COVID-19 Fraud: Consumers in the Crosshairs
While COVID-19 fraud has broadly impacted governments and businesses, it is also impacting consumers. For instance, Canadians reported 29,590 instances of pandemic-related fraud between 6 March 2020 and 30 November 2021 to the Canadian Anti-Fraud Centre (CAFC).
The Anti-Fraud Centre is Canada’s national repository for information on fraud, reporting fraud, and providing resources to identify it. It also provides information on fraud to law enforcement, including the Royal Canadian Mounted Police.
To find out how the COVID-19 pandemic has impacted the CAFC and the types of fraud reports the centre is receiving, Security Management spoke with Sue Labine, call centre operations supervisor in charge of the Fraud Intervention Intake Unit.
Labine’s unit typically acts as the first point of contact for individuals who want to report an incident of fraud—either by phone or through an online reporting tool. The CAFC then validates those reports and provides support to victims.
Due to the increasing prevalence of fraud targeting older adults, the centre also has a Senior Support Unit that specializes in working with seniors—
including connecting them with another individual who has been a victim of the same scam, Labine says.
Before the COVID-19 pandemic, the types of fraud in 2018 with the highest dollar losses reported to the CAFC were romance scams (CAD $22.5 million) and wire fraud (CAD $12.5 million). Loan (CAD $11.9 million), extortion (CAD $10.2 million), and investment (CAD $8.7 million) scams were also linked to high dollar losses in 2018.
The scammer “becomes very convincing and fun to communicate with, and sometimes can be quite quick to profess their love for the victim and ask for money.
“Victims are being told that they could invest into a fake company, but they think they’re investing with a legitimate platform,” Labine explains. “Returns are always extremely high and at the end when it comes to reclaiming their funds, there are barriers to getting their money back. They lose the majority of their investment.”
Since the pandemic began, the CAFC has seen an uptick in investment scams. Between January 2021 and September 2021, 1,557 instances were reported for a total of CAD $70.2 million in losses.
The centre has also seen an increase of reports of phishing attempts and social engineering tactics leveraging COVID-19 related content. For instance, fraudsters sent emails about where to claim relief funds with a link ultimately used to steal someone’s personal information to commit identity fraud, or they offered to sell lists of COVID-19 infected people in a specific neighborhood to steal financial data.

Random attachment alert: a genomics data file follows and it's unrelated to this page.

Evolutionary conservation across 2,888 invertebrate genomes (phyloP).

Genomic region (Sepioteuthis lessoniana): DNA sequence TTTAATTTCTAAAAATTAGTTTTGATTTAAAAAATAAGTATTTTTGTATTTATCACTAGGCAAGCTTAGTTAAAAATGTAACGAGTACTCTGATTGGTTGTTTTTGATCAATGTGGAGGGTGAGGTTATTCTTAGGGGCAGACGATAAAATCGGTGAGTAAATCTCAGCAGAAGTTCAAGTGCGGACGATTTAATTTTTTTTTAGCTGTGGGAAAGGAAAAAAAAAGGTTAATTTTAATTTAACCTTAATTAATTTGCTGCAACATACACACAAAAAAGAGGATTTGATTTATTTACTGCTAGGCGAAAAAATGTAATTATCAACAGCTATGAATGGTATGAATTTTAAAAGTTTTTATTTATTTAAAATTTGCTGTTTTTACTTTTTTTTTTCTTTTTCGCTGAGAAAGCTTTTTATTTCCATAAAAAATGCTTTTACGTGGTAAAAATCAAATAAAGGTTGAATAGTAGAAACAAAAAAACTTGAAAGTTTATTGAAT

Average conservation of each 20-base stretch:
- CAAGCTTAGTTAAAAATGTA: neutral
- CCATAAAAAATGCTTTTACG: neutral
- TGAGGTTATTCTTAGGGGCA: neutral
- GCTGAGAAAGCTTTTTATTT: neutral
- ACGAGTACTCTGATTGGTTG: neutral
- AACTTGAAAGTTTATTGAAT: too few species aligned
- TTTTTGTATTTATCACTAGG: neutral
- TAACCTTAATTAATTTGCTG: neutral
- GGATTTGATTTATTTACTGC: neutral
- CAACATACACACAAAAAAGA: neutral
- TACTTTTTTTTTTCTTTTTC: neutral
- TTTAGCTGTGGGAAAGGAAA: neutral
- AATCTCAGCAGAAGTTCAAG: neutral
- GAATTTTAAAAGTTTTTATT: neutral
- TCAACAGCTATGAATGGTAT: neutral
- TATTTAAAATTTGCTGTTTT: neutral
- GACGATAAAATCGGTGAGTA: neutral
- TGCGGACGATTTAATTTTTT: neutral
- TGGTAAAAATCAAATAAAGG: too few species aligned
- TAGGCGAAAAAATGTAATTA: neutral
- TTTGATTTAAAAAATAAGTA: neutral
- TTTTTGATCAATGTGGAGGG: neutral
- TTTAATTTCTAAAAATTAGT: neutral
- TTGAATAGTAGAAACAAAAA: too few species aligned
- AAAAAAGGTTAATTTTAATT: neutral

The CAFC has also received reports of fraudsters calling victims and posing as loan financial officers or representatives of local utilities who threaten to discontinue service if the victims do not pay immediately.
And while they were a problem before the COVID-19 pandemic, romance scams continue to evolve. Between January and September 2021, the centre received 1,291 reports of romance scams targeting 919 victims for CAD $42.2 million. These scams have become especially popular during the pandemic as more individuals moved to social media and online dating services to meet people, Labine says. Scammers typically mirror their target’s interests in their online profile, such as expressing a love for skiing on their Facebook page if the intended victim is fond the sport.
The scammer “becomes very convincing and fun to communicate with, and sometimes can be quite quick to profess their love for the victim and ask for money,” Labine says. “Other times, they establish a long-term relationship and then start asking for money. They give different reasons why they need money—there’s a family emergency, they can’t access their accounts and will pay the victims back, or they’re in the military, or there’s an inheritance and they need help to pay lawyers.”
Once fraud is reported to the CAFC, the centre can advise victims on next steps to take to protect their identities and ensure that their remaining assets are safe. The centre can also take steps on its own to disrupt fraudsters, including using its Operational Support Unit to facilitate the shutdown of a fraudulent website, disconnect numbers being used by scammers, and alert financial institutions of suspicious activity.
One major problem remains, though, for the centre to act. Less than 5 percent of victims report fraud, Labine says.
“The reason people aren’t reporting it, quite often, is because they’re embarrassed they’ve fallen victim for a scam,” Labine says. “And for seniors, they may be afraid their family will take over their account—especially if they lost a large sum of money. They don’t want the family to find out.”